Between the 1950s, 1960s, and before the 1970s came the emergence of Sylvia La Torre, Diomedes Maturan, Ric Manrique Jr., Ruben Tagalog, Helen Gamboa, Vilma Santos, Edgar Mortiz, Carmen Camacho, among many others.
In the 1970s, popular artists were Nora Aunor, Tirso Cruz III, Pilita Corrales, Eddie Peregrina, Ramon Jacinto, Victor Wood, and Asin. The more major commercial Philippine pop music artists were Claire dela Fuente, Didith Reyes, Rico Puno, Ryan Cayabyab, Basil Valdez, Celeste Legaspi, Hajji Alejandro, Rey Valera, Freddie Aguilar, Imelda Papin, Eva Eugenio, Marco Sison, Nonoy Zuniga, Leah Navarro, Cinderella, Tillie Moreno, Ric Segreto, Janet Basco, Boyfriends (Filipino band), Hotdog, VST & Co., and many others.
Between the 1980s and the 1990s, OPM was led by artists such as Regine Velasquez, Pops Fernandez, APO Hiking Society, Kuh Ledesma, José Mari Chan, Dingdong Avanzado, Rodel Naval, Janno Gibbs, Ogie Alcasid, Joey Albert, Lilet, Martin Nievera, Manilyn Reynes, Lea Salonga, Kristina Paner, Rachel Alejandro, Raymond Lauchengco, JoAnne Lorenzana, Francis Magalona, Sharon Cuneta, Sheryl Cruz, Keno, Lou Bonnevie, Zsa Zsa Padilla and Gary Valenciano, among many others.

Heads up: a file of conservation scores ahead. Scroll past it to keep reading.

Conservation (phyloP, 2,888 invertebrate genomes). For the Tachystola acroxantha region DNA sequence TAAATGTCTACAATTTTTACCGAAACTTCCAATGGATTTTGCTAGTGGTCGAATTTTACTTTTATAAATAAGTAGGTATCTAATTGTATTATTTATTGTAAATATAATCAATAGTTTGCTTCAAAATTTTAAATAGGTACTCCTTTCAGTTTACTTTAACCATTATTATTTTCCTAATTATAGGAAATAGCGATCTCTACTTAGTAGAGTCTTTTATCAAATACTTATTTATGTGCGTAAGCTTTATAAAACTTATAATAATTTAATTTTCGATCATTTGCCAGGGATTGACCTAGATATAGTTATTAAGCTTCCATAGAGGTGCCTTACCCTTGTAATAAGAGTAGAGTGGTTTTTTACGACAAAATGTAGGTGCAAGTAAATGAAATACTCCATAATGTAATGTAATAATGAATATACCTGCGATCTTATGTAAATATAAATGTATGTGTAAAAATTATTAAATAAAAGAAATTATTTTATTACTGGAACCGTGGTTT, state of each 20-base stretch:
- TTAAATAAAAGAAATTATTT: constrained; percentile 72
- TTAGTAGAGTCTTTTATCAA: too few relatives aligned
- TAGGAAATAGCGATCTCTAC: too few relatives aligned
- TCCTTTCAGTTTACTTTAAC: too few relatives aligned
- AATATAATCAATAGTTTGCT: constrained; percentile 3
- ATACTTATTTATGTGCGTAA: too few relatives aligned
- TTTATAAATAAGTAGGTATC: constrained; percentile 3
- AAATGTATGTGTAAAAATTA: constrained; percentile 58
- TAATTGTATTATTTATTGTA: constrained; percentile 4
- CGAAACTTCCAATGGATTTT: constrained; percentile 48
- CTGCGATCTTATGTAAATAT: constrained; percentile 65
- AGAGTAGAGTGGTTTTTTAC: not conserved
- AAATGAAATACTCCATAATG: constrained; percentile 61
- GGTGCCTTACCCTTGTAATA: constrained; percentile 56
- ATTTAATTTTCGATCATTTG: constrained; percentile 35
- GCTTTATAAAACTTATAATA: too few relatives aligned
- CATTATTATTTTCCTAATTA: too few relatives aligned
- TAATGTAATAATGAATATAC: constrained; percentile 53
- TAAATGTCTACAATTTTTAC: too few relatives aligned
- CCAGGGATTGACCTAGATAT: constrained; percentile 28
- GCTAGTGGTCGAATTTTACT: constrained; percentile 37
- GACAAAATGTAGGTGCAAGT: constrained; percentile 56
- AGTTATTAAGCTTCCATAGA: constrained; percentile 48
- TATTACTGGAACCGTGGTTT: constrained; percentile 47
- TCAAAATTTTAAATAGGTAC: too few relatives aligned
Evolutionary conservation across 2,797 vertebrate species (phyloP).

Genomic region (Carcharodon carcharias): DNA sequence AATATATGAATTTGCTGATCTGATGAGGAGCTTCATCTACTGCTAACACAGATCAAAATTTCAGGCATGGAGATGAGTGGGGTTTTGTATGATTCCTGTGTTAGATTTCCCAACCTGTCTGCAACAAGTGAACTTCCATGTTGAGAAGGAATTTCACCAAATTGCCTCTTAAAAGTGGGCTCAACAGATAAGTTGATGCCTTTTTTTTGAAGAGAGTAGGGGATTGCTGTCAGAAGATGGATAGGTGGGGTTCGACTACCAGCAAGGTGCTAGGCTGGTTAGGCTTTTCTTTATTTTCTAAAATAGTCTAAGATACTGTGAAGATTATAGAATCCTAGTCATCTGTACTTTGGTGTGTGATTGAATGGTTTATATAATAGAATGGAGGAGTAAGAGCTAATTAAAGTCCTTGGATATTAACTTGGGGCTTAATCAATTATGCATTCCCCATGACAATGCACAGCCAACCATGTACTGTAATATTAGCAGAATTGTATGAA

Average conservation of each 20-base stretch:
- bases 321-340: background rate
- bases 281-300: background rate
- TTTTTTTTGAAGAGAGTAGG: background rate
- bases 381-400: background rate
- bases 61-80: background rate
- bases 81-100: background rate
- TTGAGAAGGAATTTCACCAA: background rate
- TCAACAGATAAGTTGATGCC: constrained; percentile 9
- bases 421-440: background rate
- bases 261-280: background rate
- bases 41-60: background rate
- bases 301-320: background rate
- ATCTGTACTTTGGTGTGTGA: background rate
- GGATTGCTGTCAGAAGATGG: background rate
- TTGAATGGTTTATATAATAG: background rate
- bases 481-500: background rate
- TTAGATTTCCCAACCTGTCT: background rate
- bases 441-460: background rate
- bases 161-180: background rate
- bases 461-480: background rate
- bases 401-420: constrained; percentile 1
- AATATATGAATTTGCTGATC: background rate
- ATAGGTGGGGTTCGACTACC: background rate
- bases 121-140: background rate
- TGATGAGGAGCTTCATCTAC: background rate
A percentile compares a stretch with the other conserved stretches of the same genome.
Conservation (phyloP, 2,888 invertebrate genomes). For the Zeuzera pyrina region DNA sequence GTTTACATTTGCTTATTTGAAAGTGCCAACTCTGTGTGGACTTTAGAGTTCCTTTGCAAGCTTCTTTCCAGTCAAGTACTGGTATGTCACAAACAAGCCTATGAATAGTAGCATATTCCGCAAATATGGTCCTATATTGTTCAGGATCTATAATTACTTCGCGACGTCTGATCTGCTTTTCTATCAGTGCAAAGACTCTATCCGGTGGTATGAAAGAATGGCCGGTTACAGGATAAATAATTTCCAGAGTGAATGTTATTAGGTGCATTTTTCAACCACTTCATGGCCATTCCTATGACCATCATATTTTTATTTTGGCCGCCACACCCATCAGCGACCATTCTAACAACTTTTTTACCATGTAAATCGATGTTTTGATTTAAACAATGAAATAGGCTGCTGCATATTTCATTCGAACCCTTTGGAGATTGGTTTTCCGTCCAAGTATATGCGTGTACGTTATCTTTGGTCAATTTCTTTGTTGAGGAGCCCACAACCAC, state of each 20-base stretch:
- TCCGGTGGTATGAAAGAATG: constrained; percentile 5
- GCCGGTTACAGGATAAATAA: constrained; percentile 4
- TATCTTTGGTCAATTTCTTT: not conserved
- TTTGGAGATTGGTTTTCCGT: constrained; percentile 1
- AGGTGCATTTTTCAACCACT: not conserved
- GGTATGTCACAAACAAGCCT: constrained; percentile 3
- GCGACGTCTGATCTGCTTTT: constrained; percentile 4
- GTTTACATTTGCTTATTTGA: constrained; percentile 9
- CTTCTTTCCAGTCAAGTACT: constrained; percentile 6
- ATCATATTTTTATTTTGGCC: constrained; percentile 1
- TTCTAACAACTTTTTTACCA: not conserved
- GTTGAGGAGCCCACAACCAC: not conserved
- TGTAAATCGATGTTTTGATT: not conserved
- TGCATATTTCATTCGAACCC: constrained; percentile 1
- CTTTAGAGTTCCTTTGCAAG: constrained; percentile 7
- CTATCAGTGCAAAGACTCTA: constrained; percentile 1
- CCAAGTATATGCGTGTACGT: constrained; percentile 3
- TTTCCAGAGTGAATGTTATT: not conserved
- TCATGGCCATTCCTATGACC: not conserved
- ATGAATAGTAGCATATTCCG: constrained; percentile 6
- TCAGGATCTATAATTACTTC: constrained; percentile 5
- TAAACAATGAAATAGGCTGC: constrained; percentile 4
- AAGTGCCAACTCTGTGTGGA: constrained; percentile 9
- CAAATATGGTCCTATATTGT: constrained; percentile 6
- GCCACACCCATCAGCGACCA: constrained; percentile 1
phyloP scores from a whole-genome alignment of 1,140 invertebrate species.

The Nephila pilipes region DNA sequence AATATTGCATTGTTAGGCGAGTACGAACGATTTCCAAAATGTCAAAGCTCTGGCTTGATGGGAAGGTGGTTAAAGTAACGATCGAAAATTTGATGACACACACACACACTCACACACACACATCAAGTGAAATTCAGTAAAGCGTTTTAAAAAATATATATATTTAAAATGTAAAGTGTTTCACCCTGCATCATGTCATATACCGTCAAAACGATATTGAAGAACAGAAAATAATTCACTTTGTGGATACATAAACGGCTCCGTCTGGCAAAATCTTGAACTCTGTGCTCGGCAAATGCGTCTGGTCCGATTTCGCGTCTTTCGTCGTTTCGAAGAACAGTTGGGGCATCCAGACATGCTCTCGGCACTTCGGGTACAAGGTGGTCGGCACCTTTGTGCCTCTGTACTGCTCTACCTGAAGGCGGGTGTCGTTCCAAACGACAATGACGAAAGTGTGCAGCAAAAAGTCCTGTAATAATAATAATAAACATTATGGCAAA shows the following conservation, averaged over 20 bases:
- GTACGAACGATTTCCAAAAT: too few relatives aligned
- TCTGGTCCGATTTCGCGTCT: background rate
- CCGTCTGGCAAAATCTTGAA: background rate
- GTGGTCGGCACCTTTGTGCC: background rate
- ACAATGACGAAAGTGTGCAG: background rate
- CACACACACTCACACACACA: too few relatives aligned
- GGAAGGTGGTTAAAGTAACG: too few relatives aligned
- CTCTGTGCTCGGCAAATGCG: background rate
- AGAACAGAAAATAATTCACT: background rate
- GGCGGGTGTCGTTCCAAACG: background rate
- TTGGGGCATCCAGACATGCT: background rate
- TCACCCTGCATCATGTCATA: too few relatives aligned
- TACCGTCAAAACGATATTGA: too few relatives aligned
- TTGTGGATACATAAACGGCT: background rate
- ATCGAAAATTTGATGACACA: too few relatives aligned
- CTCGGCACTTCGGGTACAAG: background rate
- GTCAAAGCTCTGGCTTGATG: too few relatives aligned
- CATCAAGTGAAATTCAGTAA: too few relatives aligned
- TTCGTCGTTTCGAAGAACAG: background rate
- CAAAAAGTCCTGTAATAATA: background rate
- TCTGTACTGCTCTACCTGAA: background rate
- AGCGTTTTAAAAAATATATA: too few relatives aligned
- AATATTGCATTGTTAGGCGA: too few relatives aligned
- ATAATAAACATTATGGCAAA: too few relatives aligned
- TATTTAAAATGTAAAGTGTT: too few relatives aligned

In the 1990s, famous artists included Eraserheads, The Company (vocal group), April Boy Regino, Smokey Mountain, Rivermaya, Jaya, Agot Isidro, Dessa (Filipino singer), Isabel Granada, Vina Morales, Donna Cruz, Jolina Magdangal, Jessa Zaragoza, Ariel Rivera, South Border, Carol Banawa, AfterImage, Side A, Andrew E., Lani Misalucha, Ella May Saison, Joey Ayala, Viktoria (singer), April Boys, Color It Red, Roselle Nava and Blakdyak, among many others.
In the 2000s and the 2010s, leading OPM artists include Sarah Geronimo, Julie Anne San Jose, Angeline Quinto, Jonalyn Viray, Kitchie Nadal, Barbie’s Cradle, KZ Tandingan, Aiza Seguerra, Toni Gonzaga, Nina, Yeng Constantino, Piolo Pascual, Jovit Baldivino, KZ Tandingan, Nyoy Volante, Spongecola, Jennylyn Mercado, Kim Chiu, Mark Bautista, Christian Bautista, Charice, Jed Madela, Erik Santos, Parokya Ni Edgar, Kamikazee, Sam Milby, Abra, James Reid, Sheryn Regis and Gloc-9, among many others.